By Fahrinisa Oswald
Already traumatised by loss and conflict, stranded refugees face further trauma without mental healthcare.
Athens, Greece - It was just another day for teenage brothers Ismael and Isa Achekzai at the local market in Herat, Afghanistan, where they went daily to sell potatoes from their family's modest plot of land on the outskirts of town. Their earnings from the market were not much, but they were enough to help the family of five just about get by.
But as the brothers pushed their wheelbarrow towards their home, a powerful explosion ripped through the market, leaving behind a cloud of dust and chaos, and a family who would forever be changed.
As the debris began to settle, Ismael stood up and looked to the spot where his brother had been standing just moments before. The wheelbarrow carrying their vegetables was overturned, its contents a splattered mess everywhere. Isa had not survived the blast from the roadside bomb.
Bending down slowly, Ismael started collecting his younger brother, piece-by-bloody-piece. He collected as much of Isa as he could find, placing the pieces in a plastic bag. He then carried the bloodied plastic bag home, placing it on the kitchen table for his mother who was busy making dinner. That was 10 years ago.
"Ismael has not been the same since," says his father, Ibrahim Achekzai, who is now in his mid-50s. Neither has his mother, who recently gave birth to a premature baby boy in a camp on the outskirts of Athens, Greece. Though she claims to be in her mid-30s, Bibi Achekzai is missing almost every tooth in her mouth and has the appearance of a woman in her late-40s.
The Achekzais are one of thousands of traumatised refugee families now stranded in Greece since the beginning of the mass influx of refugees to Europe in mid-2015.
They are also one of the many refugee families in desperate need of mental health services, which, though exist in small numbers, are incredibly difficult to access.
Prior to the ratification of the EU-Turkey deal on March 20, 2016, very few refugees who arrived in Greece stayed for more than a few days or weeks. With the EU-Turkey deal, however, followed by the closure of the Macedonia border and the Balkan land route to central Europe, more than 62,000 refugees from Syria, Iraq and Afghanistan are now stranded in Greece, a large percentage of whom are in desperate need of mental health services.
The EU-Turkey deal and the sudden closure of the Greek-Macedonian border meant that many people who had planned on continuing onwards to central and northern Europe were forced to quickly reassess their plans. Not only did this cause chaos in the asylum system in Greece - by suddenly overloading it with thousands more cases over night - it created a fresh trauma for many refugees whose futures became instantly uncertain.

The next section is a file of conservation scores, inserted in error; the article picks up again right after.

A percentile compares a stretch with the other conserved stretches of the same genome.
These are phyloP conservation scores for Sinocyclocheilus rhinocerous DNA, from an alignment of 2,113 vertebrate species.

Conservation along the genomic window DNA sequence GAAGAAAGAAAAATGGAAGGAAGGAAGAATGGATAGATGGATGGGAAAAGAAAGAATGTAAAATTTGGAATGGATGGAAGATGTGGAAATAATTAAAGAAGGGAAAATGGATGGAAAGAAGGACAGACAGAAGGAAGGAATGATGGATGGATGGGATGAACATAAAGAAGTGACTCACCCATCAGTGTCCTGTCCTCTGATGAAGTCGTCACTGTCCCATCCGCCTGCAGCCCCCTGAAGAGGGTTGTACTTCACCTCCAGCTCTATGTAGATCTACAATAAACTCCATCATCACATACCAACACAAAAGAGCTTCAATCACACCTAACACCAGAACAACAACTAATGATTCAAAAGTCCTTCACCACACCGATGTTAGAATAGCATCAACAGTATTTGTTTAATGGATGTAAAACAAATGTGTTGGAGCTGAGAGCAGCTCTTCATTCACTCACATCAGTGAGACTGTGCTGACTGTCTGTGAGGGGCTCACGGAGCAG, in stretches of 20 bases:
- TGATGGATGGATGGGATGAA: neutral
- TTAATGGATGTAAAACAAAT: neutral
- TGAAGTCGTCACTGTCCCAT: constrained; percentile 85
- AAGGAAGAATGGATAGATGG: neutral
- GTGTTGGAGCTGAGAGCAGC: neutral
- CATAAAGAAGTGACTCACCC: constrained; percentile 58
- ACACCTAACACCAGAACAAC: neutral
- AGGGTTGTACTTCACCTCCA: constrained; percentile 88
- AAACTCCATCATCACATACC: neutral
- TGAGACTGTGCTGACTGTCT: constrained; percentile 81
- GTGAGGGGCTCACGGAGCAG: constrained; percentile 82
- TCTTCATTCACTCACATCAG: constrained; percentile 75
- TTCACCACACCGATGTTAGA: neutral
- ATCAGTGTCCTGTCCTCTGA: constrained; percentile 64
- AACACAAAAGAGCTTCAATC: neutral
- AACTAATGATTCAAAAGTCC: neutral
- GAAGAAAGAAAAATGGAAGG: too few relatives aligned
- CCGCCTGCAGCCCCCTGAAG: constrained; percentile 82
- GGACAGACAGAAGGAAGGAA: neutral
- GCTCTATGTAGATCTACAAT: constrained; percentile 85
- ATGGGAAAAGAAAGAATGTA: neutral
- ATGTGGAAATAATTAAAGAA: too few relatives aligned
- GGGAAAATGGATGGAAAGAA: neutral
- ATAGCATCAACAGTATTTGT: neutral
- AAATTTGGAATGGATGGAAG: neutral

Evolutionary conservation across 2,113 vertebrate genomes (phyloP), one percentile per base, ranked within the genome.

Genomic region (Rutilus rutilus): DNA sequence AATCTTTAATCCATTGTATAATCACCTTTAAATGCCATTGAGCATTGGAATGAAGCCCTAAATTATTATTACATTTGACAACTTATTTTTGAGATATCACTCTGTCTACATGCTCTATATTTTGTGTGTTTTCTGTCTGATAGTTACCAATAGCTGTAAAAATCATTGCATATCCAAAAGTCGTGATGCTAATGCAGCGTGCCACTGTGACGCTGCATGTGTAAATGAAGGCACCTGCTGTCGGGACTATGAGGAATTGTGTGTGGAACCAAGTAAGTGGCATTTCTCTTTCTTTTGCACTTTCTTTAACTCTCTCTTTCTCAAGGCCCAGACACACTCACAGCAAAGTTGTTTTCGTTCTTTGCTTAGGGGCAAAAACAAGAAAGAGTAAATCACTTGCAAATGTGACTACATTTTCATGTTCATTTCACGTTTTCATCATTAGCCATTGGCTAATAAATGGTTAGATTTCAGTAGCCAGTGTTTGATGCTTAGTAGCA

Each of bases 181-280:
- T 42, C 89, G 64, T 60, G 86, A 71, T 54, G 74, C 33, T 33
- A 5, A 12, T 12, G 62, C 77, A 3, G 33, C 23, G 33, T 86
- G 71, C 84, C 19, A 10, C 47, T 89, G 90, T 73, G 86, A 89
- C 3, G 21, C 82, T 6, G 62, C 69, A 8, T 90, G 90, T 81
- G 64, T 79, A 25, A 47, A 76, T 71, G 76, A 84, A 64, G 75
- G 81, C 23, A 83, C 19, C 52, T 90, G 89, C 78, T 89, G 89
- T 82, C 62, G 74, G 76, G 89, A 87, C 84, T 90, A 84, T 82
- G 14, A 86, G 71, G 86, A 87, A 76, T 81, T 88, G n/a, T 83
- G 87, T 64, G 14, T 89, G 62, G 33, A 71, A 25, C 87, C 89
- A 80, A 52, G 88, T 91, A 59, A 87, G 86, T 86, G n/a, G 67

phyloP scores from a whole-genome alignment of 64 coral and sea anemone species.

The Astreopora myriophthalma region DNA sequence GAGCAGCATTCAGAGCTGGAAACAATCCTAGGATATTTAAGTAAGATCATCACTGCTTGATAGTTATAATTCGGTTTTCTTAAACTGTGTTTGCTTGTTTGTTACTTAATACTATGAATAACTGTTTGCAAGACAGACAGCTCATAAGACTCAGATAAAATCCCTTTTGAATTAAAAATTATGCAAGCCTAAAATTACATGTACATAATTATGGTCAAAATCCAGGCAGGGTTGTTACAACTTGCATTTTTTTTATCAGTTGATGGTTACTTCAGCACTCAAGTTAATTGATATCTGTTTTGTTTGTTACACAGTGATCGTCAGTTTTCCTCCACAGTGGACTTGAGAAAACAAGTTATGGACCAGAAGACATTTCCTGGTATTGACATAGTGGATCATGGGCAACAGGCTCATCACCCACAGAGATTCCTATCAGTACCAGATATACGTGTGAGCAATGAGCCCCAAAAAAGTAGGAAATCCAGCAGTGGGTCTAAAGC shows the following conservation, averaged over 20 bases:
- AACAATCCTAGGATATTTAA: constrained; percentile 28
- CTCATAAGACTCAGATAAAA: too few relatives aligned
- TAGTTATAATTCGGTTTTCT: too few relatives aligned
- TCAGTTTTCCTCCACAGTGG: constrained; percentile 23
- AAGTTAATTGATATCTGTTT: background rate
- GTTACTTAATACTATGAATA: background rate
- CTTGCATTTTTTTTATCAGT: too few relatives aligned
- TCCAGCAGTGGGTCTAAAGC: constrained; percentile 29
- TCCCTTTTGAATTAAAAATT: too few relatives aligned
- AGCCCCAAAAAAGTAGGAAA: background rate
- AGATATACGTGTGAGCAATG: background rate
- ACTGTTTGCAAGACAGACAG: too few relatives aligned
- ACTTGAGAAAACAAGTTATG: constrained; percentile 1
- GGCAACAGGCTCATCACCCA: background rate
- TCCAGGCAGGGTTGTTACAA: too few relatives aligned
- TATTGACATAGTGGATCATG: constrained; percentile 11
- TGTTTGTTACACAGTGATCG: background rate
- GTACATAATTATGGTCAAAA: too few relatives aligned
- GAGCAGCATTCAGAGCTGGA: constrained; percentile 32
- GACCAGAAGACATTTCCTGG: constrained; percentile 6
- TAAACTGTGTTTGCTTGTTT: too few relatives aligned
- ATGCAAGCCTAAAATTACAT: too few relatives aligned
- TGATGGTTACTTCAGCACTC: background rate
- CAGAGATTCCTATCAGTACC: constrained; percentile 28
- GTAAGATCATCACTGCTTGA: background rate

"It was really abrupt what they did," explains Anastasia Papachristou, who works for Doctors Without Borders (known by its French initials MSF). "They just stopped their movement and the majority of our patients had to plan their lives all over again." Because of this, she continues, "they experienced yet another trauma."
'We share patients'
Since 2014, MSF has run a joint programme with Babel DC - a local Greek NGO that offers mental health services and support to the refugee and migrant community currently stuck in Greece. "We share patients," says Anastasia.
"They [Babel] have a psychiatrist on their team and they provide psychological services to our patients and we cover the holistic rehabilitation of them."
Between the two organisations, refugees and migrants who have access to these services have "full support: social, psychological, medical and mental support," says Anastasi.
For the first 10 months in Greece, the Achekzai family lived in a camp in Oinofyta, a small town on the outskirts of Athens.
Despite the camp manager's continuous attempts to relocate them to central Athens where they would be able to access mental health services for Ismael and Bibi, and school for the younger son Yacoub, 16, the cries for help fell on deaf ears. For 10 months, the family sat in their tent day after day, with little clarity about their asylum process, and unable to begin a rehabilitation programme - further traumatising the entire family.
"Because of the living conditions here in Greece, the lack of safety and clarity about their asylum cases, they [the refugees] are being re-traumatised and rehabilitation takes longer. We have a lot of relapses," explains Anastasia.
In January 2017, 10 months after their arrival in Greece, the Achekzai family was finally identified as highly vulnerable and moved to an apartment in central Athens where Ismael and Bibi would have access to much needed mental health services.